European Journal of Preventive Cardiology.     Hybrid Journal   (Followers: 6)
European Stroke Organisation     Hybrid Journal   (Followers: 3)
Experimental & Translational Stroke Medicine     Open Access   (Followers: 9)
Expert Review of Cardiovascular Therapy     Full-text available via subscription   (Followers: 3)
Folia Cardiologica     Open Access  
Forum Zaburzeń Metabolicznych     Hybrid Journal  
Frontiers in Cardiovascular Medicine     Open Access   (Followers: 1)
Future Cardiology     Hybrid Journal   (Followers: 5)
General Thoracic and Cardiovascular Surgery     Hybrid Journal   (Followers: 3)
Global Cardiology Science and Practice     Open Access   (Followers: 5)
Global Heart     Hybrid Journal   (Followers: 3)
Heart     Hybrid Journal   (Followers: 48)
Heart and Mind     Open Access  
Heart and Vessels     Hybrid Journal  
Heart Failure Clinics     Full-text available via subscription   (Followers: 2)
Heart Failure Reviews     Hybrid Journal   (Followers: 3)
Heart India     Open Access   (Followers: 2)
Heart International     Full-text available via subscription  
Heart Rhythm     Hybrid Journal   (Followers: 11)
Heart Views     Open Access   (Followers: 2)
HeartRhythm Case Reports     Open Access  
Hellenic Journal of Cardiology     Open Access   (Followers: 1)
Herz     Hybrid Journal   (Followers: 2)
High Blood Pressure & Cardiovascular Prevention     Full-text available via subscription   (Followers: 2)
Hypertension     Full-text available via subscription   (Followers: 23)
Hypertension     Open Access   (Followers: 2)
Hypertension in Pregnancy     Hybrid Journal   (Followers: 9)
Hypertension Research     Hybrid Journal   (Followers: 4)
Ibrahim Cardiac Medical Journal     Open Access  
IJC Heart & Vessels     Open Access   (Followers: 1)
IJC Heart & Vasculature     Open Access   (Followers: 1)
IJC Metabolic & Endocrine     Open Access   (Followers: 1)
Indian Heart Journal     Open Access   (Followers: 5)
Indian Journal of Cardiovascular Disease in Women WINCARS     Open Access  
Indian Journal of Thoracic and Cardiovascular Surgery     Hybrid Journal  
Indian Pacing and Electrophysiology Journal     Open Access   (Followers: 1)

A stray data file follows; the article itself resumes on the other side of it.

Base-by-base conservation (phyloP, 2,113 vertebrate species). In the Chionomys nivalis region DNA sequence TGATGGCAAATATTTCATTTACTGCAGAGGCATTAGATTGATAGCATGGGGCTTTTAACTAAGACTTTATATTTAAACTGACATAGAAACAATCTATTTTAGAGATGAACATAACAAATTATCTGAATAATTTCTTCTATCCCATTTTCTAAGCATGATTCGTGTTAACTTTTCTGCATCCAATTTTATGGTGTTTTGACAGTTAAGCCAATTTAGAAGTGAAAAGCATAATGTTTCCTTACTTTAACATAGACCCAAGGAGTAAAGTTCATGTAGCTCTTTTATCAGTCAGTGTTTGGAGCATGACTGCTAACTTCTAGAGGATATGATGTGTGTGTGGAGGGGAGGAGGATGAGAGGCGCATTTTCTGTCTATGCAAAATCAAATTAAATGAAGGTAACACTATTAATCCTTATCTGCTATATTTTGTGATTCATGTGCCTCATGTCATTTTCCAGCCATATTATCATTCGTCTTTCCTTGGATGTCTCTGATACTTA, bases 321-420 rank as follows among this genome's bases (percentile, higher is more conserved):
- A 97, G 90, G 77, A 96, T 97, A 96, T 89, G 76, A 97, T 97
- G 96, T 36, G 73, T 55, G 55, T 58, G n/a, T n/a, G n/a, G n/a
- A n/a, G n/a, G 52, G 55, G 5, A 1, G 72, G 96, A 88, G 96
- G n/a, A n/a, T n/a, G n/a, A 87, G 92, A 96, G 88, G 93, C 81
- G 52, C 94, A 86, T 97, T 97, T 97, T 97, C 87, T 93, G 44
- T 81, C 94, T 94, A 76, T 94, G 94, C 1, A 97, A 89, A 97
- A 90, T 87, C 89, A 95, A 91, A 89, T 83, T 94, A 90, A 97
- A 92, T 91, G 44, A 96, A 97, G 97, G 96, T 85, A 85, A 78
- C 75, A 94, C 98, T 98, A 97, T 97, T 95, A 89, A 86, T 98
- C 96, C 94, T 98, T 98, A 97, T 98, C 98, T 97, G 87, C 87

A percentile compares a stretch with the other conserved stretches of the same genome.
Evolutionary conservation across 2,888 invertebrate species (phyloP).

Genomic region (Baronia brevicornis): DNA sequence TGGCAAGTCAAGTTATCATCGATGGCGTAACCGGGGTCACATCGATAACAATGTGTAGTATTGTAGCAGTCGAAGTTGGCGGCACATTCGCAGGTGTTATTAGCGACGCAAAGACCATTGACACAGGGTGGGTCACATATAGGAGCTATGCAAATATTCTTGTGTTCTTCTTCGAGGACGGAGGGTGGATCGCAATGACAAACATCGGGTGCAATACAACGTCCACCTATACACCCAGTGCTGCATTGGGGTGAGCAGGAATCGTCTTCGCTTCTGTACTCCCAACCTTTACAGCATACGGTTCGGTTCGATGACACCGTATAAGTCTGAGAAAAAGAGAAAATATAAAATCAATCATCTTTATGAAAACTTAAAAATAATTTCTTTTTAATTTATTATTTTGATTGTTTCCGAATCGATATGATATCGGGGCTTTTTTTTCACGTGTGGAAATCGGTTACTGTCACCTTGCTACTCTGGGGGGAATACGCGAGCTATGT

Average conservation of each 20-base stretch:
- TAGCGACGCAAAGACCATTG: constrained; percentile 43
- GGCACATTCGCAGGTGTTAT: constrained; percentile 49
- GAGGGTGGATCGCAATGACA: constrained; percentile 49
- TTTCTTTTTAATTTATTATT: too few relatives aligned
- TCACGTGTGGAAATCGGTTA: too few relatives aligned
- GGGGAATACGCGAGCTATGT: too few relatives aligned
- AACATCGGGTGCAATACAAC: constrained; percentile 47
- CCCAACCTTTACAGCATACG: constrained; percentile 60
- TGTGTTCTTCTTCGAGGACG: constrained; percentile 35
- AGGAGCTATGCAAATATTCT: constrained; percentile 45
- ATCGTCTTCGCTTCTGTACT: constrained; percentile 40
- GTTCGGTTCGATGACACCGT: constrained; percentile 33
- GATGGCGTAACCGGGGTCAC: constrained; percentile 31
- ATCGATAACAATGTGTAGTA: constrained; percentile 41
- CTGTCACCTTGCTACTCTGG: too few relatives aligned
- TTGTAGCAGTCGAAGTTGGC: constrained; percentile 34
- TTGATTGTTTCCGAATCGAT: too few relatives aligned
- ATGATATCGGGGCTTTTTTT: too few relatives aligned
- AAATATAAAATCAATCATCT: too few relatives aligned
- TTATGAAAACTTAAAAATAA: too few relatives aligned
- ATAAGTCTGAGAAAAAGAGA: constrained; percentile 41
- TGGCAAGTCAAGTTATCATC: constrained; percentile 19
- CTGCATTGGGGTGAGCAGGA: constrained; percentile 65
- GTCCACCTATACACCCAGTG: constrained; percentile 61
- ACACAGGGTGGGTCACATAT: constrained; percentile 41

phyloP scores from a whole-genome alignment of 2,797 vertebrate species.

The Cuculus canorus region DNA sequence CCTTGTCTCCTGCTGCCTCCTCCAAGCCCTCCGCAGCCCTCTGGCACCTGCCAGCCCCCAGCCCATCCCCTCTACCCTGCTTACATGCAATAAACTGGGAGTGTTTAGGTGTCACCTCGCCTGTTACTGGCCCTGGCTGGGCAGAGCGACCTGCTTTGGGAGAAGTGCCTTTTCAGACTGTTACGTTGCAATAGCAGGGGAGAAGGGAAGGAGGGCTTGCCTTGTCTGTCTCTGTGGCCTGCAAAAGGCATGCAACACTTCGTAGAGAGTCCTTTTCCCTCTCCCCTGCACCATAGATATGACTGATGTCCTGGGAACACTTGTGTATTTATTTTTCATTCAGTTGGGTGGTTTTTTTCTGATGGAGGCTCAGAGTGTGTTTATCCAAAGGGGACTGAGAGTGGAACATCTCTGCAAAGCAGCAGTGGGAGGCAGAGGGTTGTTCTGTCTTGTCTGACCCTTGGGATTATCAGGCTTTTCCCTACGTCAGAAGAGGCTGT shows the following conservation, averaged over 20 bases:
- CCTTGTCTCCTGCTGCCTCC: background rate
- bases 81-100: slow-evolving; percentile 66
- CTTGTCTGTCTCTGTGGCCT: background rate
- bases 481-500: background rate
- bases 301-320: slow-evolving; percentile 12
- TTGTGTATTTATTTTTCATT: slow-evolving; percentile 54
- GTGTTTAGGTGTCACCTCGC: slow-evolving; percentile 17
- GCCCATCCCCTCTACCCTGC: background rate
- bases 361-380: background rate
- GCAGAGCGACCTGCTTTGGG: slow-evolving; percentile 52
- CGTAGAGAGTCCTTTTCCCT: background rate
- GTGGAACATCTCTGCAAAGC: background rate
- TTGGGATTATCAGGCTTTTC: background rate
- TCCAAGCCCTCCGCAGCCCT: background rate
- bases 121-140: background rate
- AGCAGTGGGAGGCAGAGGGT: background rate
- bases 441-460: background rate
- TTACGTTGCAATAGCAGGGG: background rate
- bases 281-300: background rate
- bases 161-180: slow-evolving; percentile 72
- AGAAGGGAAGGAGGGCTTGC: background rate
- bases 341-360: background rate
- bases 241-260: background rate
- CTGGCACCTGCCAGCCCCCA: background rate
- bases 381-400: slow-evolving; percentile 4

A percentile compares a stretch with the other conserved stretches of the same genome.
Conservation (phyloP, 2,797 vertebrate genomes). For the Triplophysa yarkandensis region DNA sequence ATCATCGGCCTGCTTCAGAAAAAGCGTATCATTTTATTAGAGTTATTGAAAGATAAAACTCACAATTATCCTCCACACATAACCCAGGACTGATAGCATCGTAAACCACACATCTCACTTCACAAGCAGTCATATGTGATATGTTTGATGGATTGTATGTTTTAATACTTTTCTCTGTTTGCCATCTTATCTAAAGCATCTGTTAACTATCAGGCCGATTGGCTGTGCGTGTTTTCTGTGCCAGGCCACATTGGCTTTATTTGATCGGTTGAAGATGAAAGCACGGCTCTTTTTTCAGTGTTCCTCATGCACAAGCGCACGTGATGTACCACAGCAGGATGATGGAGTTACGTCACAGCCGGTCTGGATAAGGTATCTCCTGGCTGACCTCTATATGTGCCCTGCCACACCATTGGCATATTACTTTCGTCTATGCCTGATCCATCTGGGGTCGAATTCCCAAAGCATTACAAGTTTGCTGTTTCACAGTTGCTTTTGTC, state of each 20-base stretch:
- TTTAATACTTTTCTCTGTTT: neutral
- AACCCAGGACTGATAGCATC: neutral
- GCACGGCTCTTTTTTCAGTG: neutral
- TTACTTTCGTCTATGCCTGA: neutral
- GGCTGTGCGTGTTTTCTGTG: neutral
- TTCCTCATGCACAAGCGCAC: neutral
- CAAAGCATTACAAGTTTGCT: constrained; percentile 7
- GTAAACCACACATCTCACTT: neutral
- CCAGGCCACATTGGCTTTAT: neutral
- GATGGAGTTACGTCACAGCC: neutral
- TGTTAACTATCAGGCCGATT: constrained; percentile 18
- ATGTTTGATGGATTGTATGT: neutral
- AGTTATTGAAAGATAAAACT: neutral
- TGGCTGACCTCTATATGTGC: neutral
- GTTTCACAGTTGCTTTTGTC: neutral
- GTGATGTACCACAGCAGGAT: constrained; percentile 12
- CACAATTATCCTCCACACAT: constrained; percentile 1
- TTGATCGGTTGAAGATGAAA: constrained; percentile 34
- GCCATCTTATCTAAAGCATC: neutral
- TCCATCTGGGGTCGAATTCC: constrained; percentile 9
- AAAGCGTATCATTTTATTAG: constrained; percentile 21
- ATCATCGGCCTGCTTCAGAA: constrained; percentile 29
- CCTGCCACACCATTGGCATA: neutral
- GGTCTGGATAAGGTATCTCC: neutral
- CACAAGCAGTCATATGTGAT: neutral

Innovations : Technology and Techniques in Cardiothoracic and Vascular Surgery     Hybrid Journal   (Followers: 1)
Insuficiencia Cardíaca     Open Access  
Interactive CardioVascular and Thoracic Surgery     Hybrid Journal   (Followers: 7)
International Cardiovascular Forum Journal     Open Access  
International Journal of Angiology     Hybrid Journal   (Followers: 2)
International Journal of Cardiology     Hybrid Journal   (Followers: 17)
International Journal of Cardiology Hypertension     Open Access   (Followers: 1)
International Journal of Cardiovascular and Cerebrovascular Disease     Open Access   (Followers: 3)
International Journal of Cardiovascular Imaging     Hybrid Journal   (Followers: 2)
International Journal of Cardiovascular Research     Hybrid Journal   (Followers: 6)
International Journal of Heart Rhythm     Open Access  
International Journal of Hypertension     Open Access   (Followers: 8)
International Journal of Hyperthermia     Open Access  
International Journal of Stroke     Hybrid Journal   (Followers: 32)
International Journal of the Cardiovascular Academy     Open Access  
Interventional Cardiology Clinics     Full-text available via subscription   (Followers: 2)
Interventional Cardiology Review     Open Access  
JACC : Basic to Translational Science     Open Access   (Followers: 5)
JACC : Cardiovascular Imaging     Hybrid Journal   (Followers: 18)
JACC : Cardiovascular Interventions     Hybrid Journal   (Followers: 19)
JACC : Heart Failure     Full-text available via subscription   (Followers: 14)
JAMA Cardiology     Hybrid Journal   (Followers: 30)

        1 2 | Last

Similar Journals
Journal Cover
Heart Failure Reviews
Journal Prestige (SJR): 1.887
Citation Impact (citeScore): 4
Number of Followers: 3  
  Hybrid Journal Hybrid journal (It can contain Open Access articles)
ISSN (Print) 1573-7322 - ISSN (Online) 1382-4147
Published by Springer-Verlag Homepage  [2626 journals]
  • The success and failure of the adult congenital heart
    • PubDate: 2020-07-01
  • Heart failure in adult congenital heart disease: tetralogy of Fallot
    • Abstract: Abstract The number of rTOF patients who survive into adulthood is steadily rising, with currently more than 90% reaching the third decade of life. However, rTOF patients are not cured, but rather have a lifelong increased risk for cardiac and non-cardiac complications. Heart failure is recognized as a significant complication. Its occurrence is strongly associated with adverse outcome. Unfortunately, conventional concepts of heart failure may not be directly applicable in this patient group. This article presents a review of the current knowledge on HF in rTOF patients, including incidence and prevalence, the most common mechanisms of heart failure, i.e., valvular pathologies, shunt lesions, left atrial hypertension, primary left heart and right heart failure, arrhythmias, and coronary artery disease. In addition, we will review information regarding extracardiac complications, risk factors for the development of heart failure, clinical impact and prognosis, and assessment possibilities, particularly of the right ventricle, as well as management strategies. We explore potential future concepts that may stimulate further research into this field.